Irving had no trouble snagging the award, receiving a full 117 of 120 possible first-place votes, which were placed by a 120-person nationwide crew of writers and broadcasters. He ended up with 592 points in the voting, vs. Ricky Rubio of the Minnesota Timberwolves (who got 170 points) and Denver Nuggets rookie Kenneth Faried (who got 129 points).
Kyrie Irving, 20, is the second Cavaliers rookie to ever win the award, after LeBron James took it home in 2004. And he is the first strong glimmer of hope for the Cavs since James left Cleveland two years ago, devastating his hometown fans by taking his dominant skills to the Miami Heat.
As the #1 pick overall pick in the 2011 NBA Draft, Irving led all rookies with 18.5 points per game, and field goal percentage at 46.8. He was second in assists with 5.4 per game.
Kyrie Irving had a very short college career, playing just 11 games at Duke University before heading to the pros, but he was still the Cavs' most clutch player, finding ways to score points in the fourth quarter and demonstrating an instinct for the game that far surpassed that of any other rookie.
Kyrie Irving is a humble player who doesn't yet have the massive endorsement deals and mega-fame of a LeBron James, but he may be the next Derrick Rose or Blake Griffin, notching big honors and taking his team from floundering to perennial playoffs player.
But Irving will be just another sophomore player next year, no longer to blame any diminished playing ability next year on his rookie status. And he'd better watch his back, as a whole new crop of rookies will be joining the league next year.
Here are the top 5 contenders for next year's award:
1. Anthony Davis: This is too obvious. Anthony Davis is pretty much guaranteed to win Rookie of the Year. He may even win a championship or MVP. Ok, that's an exaggeration, but he's so friggin' good it will be basically impossible for anyone else to take the award, unless he gets injured. Even then, they may give it to him based on his dominance in his first and only year at the University of Kentucky, where the 6'10 notched a 62.3 percent field goal percentage, 14.2 points and 10.4 rebounds and 4.7 blocks per game. Unreal. Or maybe even for his trademark vampiric eyebrows. Keep an eye on Davis -- the rest of the world definitely will be.
2. Thomas Robinson: The NCAA Championship came down to Kentucky vs. Kansas this year, and the top two draft picks will likely follow that same rubric. Thomas Robinson, Kansas' massive power forward, will almost definitely go in the first three picks, and with good reason, after putting up 17.9 points and 11.8 rebounds per game last season, and leading his team to the NCAA Finals. And he is more developed than many other potential draft picks, having played three years for the Jayhawks and building enough muscle to weigh in at 240 pounds of pure basketball skill. He will be a player from the moment he sets foot on an NBA court.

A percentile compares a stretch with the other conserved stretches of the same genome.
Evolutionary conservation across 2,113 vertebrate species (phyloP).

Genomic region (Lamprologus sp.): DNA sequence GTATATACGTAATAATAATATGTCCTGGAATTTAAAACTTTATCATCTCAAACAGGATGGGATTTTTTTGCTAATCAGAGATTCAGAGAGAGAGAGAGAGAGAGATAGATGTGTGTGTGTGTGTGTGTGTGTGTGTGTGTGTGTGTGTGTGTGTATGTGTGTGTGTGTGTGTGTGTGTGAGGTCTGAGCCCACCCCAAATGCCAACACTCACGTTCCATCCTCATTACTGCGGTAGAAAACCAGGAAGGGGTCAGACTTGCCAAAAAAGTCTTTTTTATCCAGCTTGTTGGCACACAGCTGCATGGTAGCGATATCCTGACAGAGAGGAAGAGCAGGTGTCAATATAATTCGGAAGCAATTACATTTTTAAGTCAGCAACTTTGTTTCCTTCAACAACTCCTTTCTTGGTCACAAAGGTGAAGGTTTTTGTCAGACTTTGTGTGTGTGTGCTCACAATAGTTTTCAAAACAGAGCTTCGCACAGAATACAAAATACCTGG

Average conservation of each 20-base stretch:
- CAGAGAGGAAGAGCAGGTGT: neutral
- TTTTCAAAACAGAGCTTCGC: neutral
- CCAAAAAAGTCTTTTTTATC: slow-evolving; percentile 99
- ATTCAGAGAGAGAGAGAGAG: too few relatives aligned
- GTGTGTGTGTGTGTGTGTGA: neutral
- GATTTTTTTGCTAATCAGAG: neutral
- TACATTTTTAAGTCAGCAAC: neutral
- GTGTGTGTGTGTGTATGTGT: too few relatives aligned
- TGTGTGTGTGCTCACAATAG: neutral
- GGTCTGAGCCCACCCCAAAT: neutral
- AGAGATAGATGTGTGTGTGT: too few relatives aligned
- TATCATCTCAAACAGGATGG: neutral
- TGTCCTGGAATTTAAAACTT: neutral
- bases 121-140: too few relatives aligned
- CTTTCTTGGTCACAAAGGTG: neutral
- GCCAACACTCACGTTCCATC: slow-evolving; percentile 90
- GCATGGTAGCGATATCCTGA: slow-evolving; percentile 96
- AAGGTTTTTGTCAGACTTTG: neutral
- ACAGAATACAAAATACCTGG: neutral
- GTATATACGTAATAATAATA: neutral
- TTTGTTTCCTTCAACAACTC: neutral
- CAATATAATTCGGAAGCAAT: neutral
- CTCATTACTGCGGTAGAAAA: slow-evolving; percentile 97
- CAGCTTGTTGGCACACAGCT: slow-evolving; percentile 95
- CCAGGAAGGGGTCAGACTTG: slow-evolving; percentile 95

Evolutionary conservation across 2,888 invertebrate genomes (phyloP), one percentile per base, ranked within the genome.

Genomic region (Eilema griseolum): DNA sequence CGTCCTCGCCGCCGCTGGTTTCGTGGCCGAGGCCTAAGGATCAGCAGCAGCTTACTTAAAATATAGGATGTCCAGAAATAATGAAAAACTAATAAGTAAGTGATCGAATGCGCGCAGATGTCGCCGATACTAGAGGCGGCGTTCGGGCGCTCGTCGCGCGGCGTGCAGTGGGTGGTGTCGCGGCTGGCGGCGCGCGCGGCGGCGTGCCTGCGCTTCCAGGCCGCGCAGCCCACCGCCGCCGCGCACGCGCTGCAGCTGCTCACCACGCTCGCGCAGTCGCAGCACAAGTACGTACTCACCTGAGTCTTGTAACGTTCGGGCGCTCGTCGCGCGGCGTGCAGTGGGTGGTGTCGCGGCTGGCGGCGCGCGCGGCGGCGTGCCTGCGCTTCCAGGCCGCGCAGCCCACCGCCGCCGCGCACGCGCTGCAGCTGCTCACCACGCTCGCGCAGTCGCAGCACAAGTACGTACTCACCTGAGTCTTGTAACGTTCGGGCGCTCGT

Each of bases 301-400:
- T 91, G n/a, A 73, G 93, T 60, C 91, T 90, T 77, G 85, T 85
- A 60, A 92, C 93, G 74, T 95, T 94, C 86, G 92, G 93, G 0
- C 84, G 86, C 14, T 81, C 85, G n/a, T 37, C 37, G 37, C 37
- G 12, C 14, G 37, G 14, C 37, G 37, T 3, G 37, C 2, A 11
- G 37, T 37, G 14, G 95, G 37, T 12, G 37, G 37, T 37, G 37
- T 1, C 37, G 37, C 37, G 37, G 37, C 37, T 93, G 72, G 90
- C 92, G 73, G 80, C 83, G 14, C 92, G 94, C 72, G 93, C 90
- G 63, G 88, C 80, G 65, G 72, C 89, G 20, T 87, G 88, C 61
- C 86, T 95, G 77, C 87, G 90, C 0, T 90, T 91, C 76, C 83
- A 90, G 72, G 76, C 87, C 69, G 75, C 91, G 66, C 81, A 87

3. Harrison Barnes: Filling out a bracket of the best perennial teams for the last few years would surely bring North Carolina to the Final Four. And as such, we're including UNC's top talent headed to the NBA, one Harrison Barnes, on our list of people who could be slated to have a breakout first season in the NBA next year. Though he is leaving North Carolina after only two years, Barnes has already made a name for himself, and has a nice NBA skillset as a 6'8 small forward with a sick mid-range jumper. And with 17.4 points and 5.2 rebounds per game, the 215-pound Iowan will have a great future in the pros.
4. Jeremy Lamb: Though he's not being ranked in the top 5 in mock NBA drafts, Jeremy Lamb is a player with a lot of room to grow once he hits the big-time. As a freshman last year he helped lead the UConn Huskies to a national championship, throwing down 12 points in the second half alone, proving his ability to play under pressure in clutch situations. And his second season this year was a success as well, upping his scoring over last year from 11.1 to 17.7 points per game, and notching 4.9 rebounds and 1.7 assists per, as well. Though he's just 6'5, the Georgia native is on the up-and-up, and could fit in well with many NBA rosters.
5. Michael Kidd-Gilchrist: With the team's dominant season this year, we couldn't have just one University of Kentucky player on this list. So Kidd-Gilchrist comes in as our fifth selection. Though just a freshman, he helped guide the Wildcats to a championship and notched 11.8 points, 7.6 rebounds and 2.0 assists per game. Plus he's only 18. Though Michael Kidd-Gilchrist won't storm the league like a young Kobe, Kidd-Gilchrist has a lot of growing to do, and when he's done, he'll be a forced to be reckoned with.